Using a for loop to take user input in Python

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Borislav Hadzhiev

Last updated: Aug 22, 2022

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Using a for loop to take user input in Python #

To use a for loop to take user input:

  1. Declare a new variable and initialize it to an empty list.
  2. Use the range() class to loop N times in a for loop.
  3. On each iteration, append the input value to the list.
main.py
my_list = [] for _ in range(3): my_list.append(input('Enter a country: ')) print(my_list) # ---------------------------------------------- my_list = [] for _ in range(3): try: my_list.append(int(input('Enter a number: '))) except ValueError: print('The provided value is not an integer') print(my_list)

for loop user input

The first example takes multiple string inputs from a user and appends them to a list.

I used an underscore for the variable name because we don't need to access it.

We used the range() class to iterate 3 times in a for loop and prompt the user for input on each iteration.

The range class is commonly used for looping a specific number of times in for loops and takes the following arguments:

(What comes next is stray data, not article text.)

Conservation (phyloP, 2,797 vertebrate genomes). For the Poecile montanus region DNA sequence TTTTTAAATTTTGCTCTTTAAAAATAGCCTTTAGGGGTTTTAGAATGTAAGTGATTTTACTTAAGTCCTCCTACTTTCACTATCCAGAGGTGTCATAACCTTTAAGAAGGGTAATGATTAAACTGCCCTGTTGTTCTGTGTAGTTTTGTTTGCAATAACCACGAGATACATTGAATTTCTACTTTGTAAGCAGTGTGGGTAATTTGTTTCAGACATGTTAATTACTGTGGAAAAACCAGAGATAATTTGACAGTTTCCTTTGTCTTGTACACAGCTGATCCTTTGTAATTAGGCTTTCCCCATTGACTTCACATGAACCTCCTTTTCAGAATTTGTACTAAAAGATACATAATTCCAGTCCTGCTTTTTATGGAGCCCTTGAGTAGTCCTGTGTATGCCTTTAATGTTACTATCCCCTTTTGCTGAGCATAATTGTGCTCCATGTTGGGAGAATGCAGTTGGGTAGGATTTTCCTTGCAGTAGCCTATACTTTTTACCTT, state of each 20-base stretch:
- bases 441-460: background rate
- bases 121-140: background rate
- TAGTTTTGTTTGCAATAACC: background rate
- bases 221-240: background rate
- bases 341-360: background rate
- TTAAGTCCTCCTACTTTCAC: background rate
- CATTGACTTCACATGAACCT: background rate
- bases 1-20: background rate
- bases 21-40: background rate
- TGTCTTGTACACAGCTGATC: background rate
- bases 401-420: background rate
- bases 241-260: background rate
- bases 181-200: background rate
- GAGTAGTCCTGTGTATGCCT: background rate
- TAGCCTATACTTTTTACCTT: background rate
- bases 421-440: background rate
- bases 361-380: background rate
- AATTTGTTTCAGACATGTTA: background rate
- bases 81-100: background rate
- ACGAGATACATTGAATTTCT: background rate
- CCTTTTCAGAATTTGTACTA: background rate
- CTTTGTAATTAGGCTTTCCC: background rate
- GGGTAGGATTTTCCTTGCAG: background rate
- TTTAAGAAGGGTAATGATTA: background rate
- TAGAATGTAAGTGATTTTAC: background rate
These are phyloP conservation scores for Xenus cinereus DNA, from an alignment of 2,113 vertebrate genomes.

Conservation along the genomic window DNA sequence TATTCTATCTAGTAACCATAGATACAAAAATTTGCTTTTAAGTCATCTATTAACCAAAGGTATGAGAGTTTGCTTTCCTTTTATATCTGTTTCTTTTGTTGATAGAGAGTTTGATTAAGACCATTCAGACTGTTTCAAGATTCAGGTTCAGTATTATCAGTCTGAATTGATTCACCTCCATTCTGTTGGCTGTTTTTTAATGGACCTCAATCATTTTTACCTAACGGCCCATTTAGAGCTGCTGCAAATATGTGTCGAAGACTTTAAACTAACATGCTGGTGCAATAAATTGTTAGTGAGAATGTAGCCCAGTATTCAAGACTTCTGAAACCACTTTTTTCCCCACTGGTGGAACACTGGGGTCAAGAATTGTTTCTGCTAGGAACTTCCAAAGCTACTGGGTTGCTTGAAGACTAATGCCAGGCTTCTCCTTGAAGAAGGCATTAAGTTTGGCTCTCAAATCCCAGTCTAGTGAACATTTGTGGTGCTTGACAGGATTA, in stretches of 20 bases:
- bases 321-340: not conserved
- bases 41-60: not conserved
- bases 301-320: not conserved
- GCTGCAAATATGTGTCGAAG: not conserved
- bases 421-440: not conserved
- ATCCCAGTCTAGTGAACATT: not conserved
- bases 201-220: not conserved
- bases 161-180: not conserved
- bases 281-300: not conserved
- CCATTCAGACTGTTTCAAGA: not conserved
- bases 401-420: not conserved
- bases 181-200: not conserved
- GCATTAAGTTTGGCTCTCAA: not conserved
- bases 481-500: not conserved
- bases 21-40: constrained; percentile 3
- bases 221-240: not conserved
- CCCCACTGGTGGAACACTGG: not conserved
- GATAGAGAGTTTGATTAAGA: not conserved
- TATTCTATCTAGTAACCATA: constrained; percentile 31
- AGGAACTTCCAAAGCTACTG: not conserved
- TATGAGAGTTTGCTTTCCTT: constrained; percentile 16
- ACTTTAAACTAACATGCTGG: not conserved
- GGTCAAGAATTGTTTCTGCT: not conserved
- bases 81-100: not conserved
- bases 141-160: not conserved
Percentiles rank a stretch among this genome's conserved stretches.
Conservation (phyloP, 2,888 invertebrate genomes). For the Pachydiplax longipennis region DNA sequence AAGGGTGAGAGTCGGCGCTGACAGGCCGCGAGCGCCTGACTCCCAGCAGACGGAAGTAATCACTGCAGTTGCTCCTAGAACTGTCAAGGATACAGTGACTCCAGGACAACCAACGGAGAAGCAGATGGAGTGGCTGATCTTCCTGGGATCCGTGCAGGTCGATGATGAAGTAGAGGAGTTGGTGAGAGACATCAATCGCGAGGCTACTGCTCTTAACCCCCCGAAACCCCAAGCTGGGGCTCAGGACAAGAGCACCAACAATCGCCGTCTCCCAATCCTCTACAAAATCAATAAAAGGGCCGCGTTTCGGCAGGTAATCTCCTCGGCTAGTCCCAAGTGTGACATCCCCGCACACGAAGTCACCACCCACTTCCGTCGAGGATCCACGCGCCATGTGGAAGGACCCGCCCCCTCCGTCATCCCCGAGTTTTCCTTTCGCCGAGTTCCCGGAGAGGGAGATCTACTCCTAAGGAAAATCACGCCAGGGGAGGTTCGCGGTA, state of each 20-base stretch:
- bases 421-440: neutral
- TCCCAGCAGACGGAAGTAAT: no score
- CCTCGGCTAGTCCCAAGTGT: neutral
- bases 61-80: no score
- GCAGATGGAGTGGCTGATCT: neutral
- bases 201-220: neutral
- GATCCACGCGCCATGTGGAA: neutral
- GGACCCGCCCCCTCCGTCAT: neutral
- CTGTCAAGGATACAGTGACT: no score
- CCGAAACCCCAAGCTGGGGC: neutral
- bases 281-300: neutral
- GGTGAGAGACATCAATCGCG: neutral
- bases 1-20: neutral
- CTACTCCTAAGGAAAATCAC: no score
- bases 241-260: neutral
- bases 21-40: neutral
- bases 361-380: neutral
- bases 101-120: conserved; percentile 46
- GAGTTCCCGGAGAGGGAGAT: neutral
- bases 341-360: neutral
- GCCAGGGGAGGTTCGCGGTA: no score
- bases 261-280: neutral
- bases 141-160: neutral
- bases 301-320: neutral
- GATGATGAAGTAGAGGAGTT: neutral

NameDescription
startAn integer representing the start of the range (defaults to 0)
stopGo up to, but not including the provided integer
stepRange will consist of every N numbers from start to stop (defaults to 1)

If you only pass a single argument to the range() constructor, it is considered to be the value for the stop parameter.

main.py
for n in range(3): print(n) result = list(range(3)) # 👇️ [0, 1, 2] print(result)
The example shows that if the start argument is omitted, it defaults to 0 and if the step argument is omitted, it defaults to 1.

If you need to take integer values from user input in a for loop, use the int() class to convert each value.

main.py
my_list = [] for _ in range(3): try: my_list.append(int(input('Enter a number: '))) except ValueError: print('The provided value is not an integer') print(my_list)

The input function takes an optional prompt argument and writes it to standard output without a trailing newline.

The function then reads the line from input, converts it to a string and returns the result.

The input() function is guaranteed to return a string, even if the user enters an integer.

We used a try/except statement to handle the ValueError that is raised if the int() class is called with a value that is not a valid integer.

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